A building plate composed of exterior veneer sheets and a core of bonded wood sawdust is disclosed in U.S. Pat. No. 2,356,625.
The two exterior veneer sheets of these patents are disposed with the grains of the veneer sheets extending in the same direction. Longitudinally spaced veneer strips are adhesively bonded directly to the inside faces of the veneer sheets, with the grain of the strips substantially perpendicular to the grain of the veneer sheets. All the veneer strips restrain lateral expansion somewhat and reduce accompanying warping and buckling of the panel as moisture is absorbed from the air. Such plates have not been accepted to any great extent commercially because, inter alia, the product is not a completely balanced product. In one embodiment of the disclosed plate, the plate has, in addition to the two surface veneer sheets, a centralized third veneer sheet having its grain parallel to the grains of the surface sheet.
The composite wood panel disclosed in U.S. Pat. No. 3,616,128 has a wood particleboard core and face and back veneer plies adhesively bonded thereto. The grain of one of the surface veneers is perpendicular to the grain of the other facing veneer sheet to provide dimensional stability, but the panel is not sufficiently dimensionally stable for many purposes.
Other prior art attempts to produce a laminated wood panel can be found in U.S. Pat. Nos. 2,744,044; 4,086,382; and 4,364,984. U.S. Pat. No. 2,744,044 employes a novel, thermoset polyester or alkyd resin which is used as a binder for a layer of glass fibers, which are in turn bonded to a layer of veneer. Such a panel is not suitable as a substitute for structural lumber due to the relatively high cost of the binder and glass fibers. U.S. Pat. No. 4,086,382 produced a composite wood panel wherein layers of veneer are glued together with a finer resistant glue or cement. Although the glue or cement may contain a filler, there is no disclosure of a laminate comprising a veneer face layer bonded to a mixture of wood chips and binder. U.S. Pat. No. 4,364,984 does disclose a laminate comprised of wood particles bonded together by an adhesive to form a multilayer wood particleboard. In one embodiment, the board has a central core of three layers of wood strands sandwiched between two outer surface-forming layers of fine wood particles. This core portion can be laminated to facing and backing veneers. However, the panel produced lacks the structural strength and dimensional stability for many purposes.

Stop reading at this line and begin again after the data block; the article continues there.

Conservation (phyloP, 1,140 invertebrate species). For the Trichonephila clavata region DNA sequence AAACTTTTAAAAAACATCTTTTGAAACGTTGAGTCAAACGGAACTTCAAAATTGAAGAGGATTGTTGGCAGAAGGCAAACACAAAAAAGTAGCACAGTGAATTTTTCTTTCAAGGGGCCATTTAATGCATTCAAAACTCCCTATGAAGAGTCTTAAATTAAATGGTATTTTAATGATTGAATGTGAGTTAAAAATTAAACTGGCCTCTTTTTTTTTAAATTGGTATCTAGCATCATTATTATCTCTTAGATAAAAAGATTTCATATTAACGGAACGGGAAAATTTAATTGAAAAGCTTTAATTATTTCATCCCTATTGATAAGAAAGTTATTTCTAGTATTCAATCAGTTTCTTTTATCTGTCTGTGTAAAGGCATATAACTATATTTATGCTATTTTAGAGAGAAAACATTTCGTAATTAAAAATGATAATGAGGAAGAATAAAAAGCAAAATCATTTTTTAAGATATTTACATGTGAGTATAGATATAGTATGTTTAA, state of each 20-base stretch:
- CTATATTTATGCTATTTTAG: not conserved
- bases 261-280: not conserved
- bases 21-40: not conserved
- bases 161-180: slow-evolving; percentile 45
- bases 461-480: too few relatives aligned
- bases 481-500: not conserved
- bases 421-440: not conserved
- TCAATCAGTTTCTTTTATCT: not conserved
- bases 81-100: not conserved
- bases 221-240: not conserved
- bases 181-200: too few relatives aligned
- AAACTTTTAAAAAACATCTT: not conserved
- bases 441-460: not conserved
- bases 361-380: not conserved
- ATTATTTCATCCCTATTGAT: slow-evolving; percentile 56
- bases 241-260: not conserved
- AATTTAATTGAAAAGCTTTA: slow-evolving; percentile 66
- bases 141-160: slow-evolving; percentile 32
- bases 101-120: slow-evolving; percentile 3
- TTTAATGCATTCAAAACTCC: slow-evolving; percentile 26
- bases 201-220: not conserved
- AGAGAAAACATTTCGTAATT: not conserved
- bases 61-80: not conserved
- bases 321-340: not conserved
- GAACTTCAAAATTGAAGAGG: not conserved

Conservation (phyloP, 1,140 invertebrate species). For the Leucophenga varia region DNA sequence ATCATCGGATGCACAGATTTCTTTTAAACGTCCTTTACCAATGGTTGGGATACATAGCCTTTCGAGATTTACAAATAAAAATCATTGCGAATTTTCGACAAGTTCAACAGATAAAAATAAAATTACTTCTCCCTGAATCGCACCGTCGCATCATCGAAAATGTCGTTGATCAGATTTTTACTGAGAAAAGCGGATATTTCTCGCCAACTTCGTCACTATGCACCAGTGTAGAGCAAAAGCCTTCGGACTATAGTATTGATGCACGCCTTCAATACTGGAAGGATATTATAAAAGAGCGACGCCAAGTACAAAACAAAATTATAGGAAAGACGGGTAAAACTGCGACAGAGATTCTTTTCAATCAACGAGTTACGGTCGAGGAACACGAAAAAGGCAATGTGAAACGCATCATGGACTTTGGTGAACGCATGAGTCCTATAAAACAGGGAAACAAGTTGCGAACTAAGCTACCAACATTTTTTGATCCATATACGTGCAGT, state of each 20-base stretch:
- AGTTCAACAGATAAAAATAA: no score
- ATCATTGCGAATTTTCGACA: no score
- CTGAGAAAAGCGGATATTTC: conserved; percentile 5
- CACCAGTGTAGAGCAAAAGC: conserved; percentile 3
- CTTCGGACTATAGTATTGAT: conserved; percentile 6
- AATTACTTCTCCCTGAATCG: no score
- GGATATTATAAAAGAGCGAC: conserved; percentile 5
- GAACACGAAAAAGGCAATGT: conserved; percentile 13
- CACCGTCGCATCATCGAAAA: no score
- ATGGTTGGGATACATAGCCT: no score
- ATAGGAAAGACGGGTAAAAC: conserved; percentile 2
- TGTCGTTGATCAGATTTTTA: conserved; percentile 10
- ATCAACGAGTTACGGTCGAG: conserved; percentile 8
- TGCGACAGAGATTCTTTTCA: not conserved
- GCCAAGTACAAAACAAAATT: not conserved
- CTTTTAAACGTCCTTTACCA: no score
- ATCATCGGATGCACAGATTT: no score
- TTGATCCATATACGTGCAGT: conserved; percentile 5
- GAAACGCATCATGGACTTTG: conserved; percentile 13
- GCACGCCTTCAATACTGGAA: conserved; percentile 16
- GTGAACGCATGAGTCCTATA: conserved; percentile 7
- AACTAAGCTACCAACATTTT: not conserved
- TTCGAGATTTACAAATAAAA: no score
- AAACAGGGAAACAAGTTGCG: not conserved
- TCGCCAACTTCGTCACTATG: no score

It is an object of the present invention to provide a panel and laminated veneer lumber having face and back veneer sheets and a mat of adhesively-bonded biomass particles, such as lignocellulose particles, as a core, which panel and lumber has improved dimensional stability and can be made on conventional apparatus as a commercially acceptable production rate.
Another object of the invention is to provide a balanced laminated wood panel and lumber having wood veneer surface plies and a core of lignocellulose particles adhesively-bonded into a mat, an adhesively-bonded face-to-face to the veneer plies.
A still further object of the present invention is to provide a process for making a dimensionally stable laminated wood panel and lumber having a core formed of adhesively-bonded lignocellulose or similar biomass particles.
Other objects will become apparent from the following description with reference to the accompanying drawings.
FIG. 1 is a perspective view of a panel produced according to my previous application;
FIG. 2 is a side view of a first type of precursor panel;
FIG. 3 is a side view of a second type of precursor panel;
FIG. 4 is a side view of a complete panel according to the invention, which is a laminate of a combination of precursor panels shown in FIGS. 2 and 3; and
FIG. 5 is a perspective view of a series of precursor panels assembled with their end portions in a staggered array.